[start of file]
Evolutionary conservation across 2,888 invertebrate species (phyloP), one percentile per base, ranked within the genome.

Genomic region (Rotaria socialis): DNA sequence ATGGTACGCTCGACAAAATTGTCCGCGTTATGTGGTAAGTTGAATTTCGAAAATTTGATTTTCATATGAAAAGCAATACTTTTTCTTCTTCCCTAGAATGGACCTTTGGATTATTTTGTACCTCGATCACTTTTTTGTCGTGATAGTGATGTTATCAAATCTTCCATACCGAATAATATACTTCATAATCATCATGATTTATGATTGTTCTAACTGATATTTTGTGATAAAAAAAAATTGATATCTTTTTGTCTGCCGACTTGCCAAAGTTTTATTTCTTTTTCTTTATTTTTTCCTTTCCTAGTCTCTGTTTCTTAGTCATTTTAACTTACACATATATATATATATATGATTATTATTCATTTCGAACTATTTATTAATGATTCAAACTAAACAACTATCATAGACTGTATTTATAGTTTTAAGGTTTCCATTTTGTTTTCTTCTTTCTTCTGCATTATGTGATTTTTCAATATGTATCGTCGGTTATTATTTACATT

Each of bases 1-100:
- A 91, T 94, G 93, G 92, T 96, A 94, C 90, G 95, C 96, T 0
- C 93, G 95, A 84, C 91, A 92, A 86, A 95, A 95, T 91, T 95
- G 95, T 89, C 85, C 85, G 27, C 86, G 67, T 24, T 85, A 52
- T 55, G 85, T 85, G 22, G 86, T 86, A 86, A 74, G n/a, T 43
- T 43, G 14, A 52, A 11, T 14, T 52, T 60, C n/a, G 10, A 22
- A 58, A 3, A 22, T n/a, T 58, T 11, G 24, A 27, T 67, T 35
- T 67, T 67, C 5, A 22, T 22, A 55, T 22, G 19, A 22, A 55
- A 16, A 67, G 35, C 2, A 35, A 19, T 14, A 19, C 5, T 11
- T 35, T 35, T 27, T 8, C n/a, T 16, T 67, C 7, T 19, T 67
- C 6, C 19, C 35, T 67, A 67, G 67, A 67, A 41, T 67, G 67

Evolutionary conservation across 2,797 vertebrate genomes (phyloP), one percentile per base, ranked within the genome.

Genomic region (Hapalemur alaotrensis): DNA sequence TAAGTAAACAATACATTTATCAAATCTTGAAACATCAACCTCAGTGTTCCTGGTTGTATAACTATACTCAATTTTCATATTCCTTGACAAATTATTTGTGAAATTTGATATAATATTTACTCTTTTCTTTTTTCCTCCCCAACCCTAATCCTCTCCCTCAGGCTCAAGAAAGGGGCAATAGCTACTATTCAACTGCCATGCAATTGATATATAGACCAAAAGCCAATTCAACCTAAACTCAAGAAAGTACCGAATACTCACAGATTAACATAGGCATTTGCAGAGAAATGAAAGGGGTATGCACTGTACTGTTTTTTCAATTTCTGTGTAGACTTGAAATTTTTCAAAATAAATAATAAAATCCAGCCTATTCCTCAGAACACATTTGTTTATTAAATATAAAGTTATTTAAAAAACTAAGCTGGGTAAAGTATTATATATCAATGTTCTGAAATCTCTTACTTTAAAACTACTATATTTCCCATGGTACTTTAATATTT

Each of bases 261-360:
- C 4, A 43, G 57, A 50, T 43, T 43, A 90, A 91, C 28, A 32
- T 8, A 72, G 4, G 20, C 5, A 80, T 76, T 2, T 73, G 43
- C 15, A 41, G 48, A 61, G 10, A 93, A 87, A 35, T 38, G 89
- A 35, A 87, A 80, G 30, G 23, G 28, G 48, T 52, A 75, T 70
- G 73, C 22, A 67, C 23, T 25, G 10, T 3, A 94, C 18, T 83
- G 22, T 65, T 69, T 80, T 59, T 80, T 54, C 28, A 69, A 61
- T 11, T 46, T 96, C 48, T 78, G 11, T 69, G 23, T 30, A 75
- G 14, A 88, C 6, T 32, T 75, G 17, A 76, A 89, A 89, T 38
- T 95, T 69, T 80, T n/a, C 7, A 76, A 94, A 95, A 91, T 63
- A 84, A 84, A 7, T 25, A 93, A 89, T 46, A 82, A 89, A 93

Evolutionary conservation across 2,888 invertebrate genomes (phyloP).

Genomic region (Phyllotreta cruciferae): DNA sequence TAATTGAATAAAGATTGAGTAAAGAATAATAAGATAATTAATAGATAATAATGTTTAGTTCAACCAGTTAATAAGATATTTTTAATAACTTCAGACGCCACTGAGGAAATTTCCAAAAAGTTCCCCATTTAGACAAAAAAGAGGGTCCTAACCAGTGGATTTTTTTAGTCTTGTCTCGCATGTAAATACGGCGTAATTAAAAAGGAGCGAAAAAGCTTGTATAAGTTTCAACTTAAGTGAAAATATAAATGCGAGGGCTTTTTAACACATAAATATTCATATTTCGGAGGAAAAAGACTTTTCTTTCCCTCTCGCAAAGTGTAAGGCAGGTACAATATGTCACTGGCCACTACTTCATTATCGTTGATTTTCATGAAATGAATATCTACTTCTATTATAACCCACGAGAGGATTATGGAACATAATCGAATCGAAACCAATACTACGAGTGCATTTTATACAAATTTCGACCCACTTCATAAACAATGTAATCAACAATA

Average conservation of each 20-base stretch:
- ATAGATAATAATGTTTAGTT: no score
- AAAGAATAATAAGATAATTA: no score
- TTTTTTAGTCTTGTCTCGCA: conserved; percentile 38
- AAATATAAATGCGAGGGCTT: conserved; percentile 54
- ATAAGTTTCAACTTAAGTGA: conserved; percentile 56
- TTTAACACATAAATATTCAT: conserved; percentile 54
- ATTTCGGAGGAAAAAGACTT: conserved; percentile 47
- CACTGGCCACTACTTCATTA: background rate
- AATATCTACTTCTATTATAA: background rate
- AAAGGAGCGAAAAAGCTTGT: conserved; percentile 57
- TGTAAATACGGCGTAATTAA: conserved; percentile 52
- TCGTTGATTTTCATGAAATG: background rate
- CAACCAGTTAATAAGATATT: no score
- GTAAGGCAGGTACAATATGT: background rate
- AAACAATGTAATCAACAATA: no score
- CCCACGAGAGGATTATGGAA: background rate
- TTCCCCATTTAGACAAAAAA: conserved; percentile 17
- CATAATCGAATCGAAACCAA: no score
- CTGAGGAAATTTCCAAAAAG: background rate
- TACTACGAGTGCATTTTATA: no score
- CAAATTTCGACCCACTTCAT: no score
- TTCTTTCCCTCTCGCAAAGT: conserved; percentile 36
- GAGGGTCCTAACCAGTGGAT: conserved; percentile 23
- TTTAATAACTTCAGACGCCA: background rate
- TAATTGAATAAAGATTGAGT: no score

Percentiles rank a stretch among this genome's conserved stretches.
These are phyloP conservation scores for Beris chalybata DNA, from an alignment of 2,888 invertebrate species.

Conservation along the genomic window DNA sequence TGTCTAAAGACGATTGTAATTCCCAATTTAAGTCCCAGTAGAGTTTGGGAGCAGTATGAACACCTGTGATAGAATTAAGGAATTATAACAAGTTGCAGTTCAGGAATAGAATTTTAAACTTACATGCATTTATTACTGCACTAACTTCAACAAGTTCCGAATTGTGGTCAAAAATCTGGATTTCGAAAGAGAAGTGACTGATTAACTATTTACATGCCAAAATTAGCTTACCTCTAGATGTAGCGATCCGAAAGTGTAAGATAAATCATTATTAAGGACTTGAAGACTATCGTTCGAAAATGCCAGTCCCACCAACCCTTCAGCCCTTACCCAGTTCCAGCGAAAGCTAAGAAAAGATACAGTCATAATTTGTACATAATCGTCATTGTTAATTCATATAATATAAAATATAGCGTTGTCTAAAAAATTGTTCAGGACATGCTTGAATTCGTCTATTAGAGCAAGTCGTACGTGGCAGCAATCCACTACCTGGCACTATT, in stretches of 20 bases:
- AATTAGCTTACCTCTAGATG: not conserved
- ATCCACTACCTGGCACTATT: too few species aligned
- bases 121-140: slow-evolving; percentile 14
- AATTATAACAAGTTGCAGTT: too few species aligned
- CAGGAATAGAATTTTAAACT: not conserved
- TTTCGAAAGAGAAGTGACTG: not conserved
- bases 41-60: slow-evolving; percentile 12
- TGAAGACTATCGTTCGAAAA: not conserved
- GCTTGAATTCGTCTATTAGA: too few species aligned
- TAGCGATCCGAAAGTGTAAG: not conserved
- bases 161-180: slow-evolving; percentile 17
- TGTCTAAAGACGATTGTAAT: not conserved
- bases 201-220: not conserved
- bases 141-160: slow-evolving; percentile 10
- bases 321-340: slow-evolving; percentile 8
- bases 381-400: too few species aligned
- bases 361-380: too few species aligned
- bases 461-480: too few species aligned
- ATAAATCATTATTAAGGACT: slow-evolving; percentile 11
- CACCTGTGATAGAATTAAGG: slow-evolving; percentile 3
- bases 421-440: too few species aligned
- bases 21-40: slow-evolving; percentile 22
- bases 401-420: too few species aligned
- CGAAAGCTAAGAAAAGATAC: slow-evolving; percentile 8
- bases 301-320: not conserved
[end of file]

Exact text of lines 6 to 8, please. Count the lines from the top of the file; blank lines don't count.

- G 95, T 89, C 85, C 85, G 27, C 86, G 67, T 24, T 85, A 52
- T 55, G 85, T 85, G 22, G 86, T 86, A 86, A 74, G n/a, T 43
- T 43, G 14, A 52, A 11, T 14, T 52, T 60, C n/a, G 10, A 22